On June 11th, 2018 the EEOC reconvened the Select Taskforce on the Study of Harassment in the Workforce in a meeting called “Transforming #MeToo into Harassment-Free Workplaces.” Commissioner Chai Feldblum, in her opening statements of the meeting, emphasized the national focus on sexual harassment and the opportunity the EEOC has to leverage that focus in furtherance of its mission.[i]  Commissioner Feldblum made a point of emphasizing that the EEOC is seeking sustainable change in the workforce in decreasing all kinds of harassment, including but not limited to sexual harassment. In fiscal year 2017, harassment charges made up about 30% of the charges under all statutes enforced by the EEOC.[ii]  Within that 30%, sexual harassment accounted for approximately 35% of charges, with racial harassment accounting for 27% of charges, and harassment on other grounds accounting for the remaining 38% of harassment charges.[iii]  It is yet to be seen whether the Harvey Weinstein revelations will have an impact on the number or proportion of sexual harassment charges filed. Acting Chair Victoria Lipnic’s opening statement notes that the revelations came out at a time that coincided with the EEOC’s fiscal year (which begins in October and ends in September), and that there are typically delays in charge filing, so the EEOC cannot yet say if they will end up seeing more sexual harassment charges as a result of the #MeToo movement.[iv]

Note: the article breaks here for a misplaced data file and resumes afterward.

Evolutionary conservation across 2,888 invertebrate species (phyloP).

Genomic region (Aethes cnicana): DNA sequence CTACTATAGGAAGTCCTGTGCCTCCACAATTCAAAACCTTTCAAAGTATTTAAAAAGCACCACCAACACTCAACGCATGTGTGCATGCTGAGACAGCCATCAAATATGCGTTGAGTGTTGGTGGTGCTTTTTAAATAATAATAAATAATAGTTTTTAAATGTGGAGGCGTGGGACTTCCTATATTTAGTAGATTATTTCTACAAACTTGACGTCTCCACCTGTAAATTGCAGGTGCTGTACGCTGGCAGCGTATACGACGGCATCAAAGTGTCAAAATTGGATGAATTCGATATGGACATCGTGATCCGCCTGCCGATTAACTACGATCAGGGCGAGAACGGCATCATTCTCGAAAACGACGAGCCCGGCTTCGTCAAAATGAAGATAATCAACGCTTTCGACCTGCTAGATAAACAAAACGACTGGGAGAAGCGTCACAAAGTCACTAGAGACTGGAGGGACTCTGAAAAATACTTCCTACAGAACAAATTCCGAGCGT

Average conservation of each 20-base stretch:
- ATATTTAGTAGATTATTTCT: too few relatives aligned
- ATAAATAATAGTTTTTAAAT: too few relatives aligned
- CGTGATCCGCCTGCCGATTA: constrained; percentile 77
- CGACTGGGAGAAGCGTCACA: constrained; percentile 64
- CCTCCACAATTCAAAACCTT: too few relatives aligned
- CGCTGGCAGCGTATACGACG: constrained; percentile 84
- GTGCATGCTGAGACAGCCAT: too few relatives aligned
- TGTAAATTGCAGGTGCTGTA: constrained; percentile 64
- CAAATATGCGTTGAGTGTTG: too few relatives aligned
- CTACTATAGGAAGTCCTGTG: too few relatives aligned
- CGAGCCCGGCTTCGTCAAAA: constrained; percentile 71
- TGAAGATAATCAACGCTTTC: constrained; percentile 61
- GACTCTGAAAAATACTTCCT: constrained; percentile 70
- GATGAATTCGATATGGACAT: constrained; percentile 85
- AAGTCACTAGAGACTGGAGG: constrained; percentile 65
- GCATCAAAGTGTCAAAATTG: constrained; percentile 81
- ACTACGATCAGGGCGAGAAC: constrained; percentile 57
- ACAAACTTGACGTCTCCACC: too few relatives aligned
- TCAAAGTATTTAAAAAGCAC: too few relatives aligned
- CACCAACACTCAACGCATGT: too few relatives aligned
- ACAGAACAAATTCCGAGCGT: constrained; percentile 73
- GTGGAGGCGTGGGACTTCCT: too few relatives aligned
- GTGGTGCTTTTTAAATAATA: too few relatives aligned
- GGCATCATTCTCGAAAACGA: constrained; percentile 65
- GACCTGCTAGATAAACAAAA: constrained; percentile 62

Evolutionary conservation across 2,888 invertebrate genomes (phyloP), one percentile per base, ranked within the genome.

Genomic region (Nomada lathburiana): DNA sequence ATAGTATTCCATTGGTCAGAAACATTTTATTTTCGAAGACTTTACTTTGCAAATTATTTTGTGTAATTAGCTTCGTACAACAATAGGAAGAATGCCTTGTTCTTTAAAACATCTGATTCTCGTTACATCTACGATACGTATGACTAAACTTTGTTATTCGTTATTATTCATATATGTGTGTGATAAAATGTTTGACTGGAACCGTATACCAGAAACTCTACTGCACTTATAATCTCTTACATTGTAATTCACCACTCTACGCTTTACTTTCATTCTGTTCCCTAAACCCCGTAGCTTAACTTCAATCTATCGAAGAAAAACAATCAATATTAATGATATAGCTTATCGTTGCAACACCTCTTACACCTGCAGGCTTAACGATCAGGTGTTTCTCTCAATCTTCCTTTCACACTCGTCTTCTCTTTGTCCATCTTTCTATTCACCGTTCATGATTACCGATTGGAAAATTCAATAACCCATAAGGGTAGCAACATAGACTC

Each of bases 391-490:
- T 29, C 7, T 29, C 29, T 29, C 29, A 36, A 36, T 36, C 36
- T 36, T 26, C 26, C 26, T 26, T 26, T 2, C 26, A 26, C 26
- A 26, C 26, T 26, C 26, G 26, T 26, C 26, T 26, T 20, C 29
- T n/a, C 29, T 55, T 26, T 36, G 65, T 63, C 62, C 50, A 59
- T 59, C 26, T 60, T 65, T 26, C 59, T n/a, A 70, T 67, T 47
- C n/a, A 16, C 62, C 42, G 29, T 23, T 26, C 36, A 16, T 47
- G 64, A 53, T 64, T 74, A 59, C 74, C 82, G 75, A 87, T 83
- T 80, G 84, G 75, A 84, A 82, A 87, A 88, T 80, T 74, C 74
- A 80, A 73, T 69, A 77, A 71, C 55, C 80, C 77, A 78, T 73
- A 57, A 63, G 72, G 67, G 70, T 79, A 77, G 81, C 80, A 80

With a prominent place in public narrative, and with EEOC scrutiny at a bolstered high, harassment is an issue that companies should be carefully monitoring for, and attempting to prevent, in their workplaces. As well as continued development, implementation, and review of company policies and procedures against harassment in the workplace, it may also be beneficial for companies to review their Employment Practices Liability coverage in light of this EEOC focus. In particular, it is important to make sure the definition of Employment Practices Violation (or Employment Practices Wrongful Act) explicitly references harassment, and that such reference to harassment is not limited to sexual harassment.

In the wake of #MeToo, workplace harassment is high in public consciousness. The EEOC sees this public and media focus as an opportunity to effectively fulfill its role of enforcing federal laws against discrimination, including harassment. Companies should be on alert for harassment in their workplaces, because the general public and the EEOC are certainly paying attention.

[i] Opening Statement of Commissioner Chai R. Feldblum (2018)

[ii] Derived from data found in the EEOC’s enforcement and litigation statistics. All Statutes and All Charges Alleging Harassment

[iii] Opening Statement of Acting Chair Victoria A. Lipnic (2018)

[iv] Id.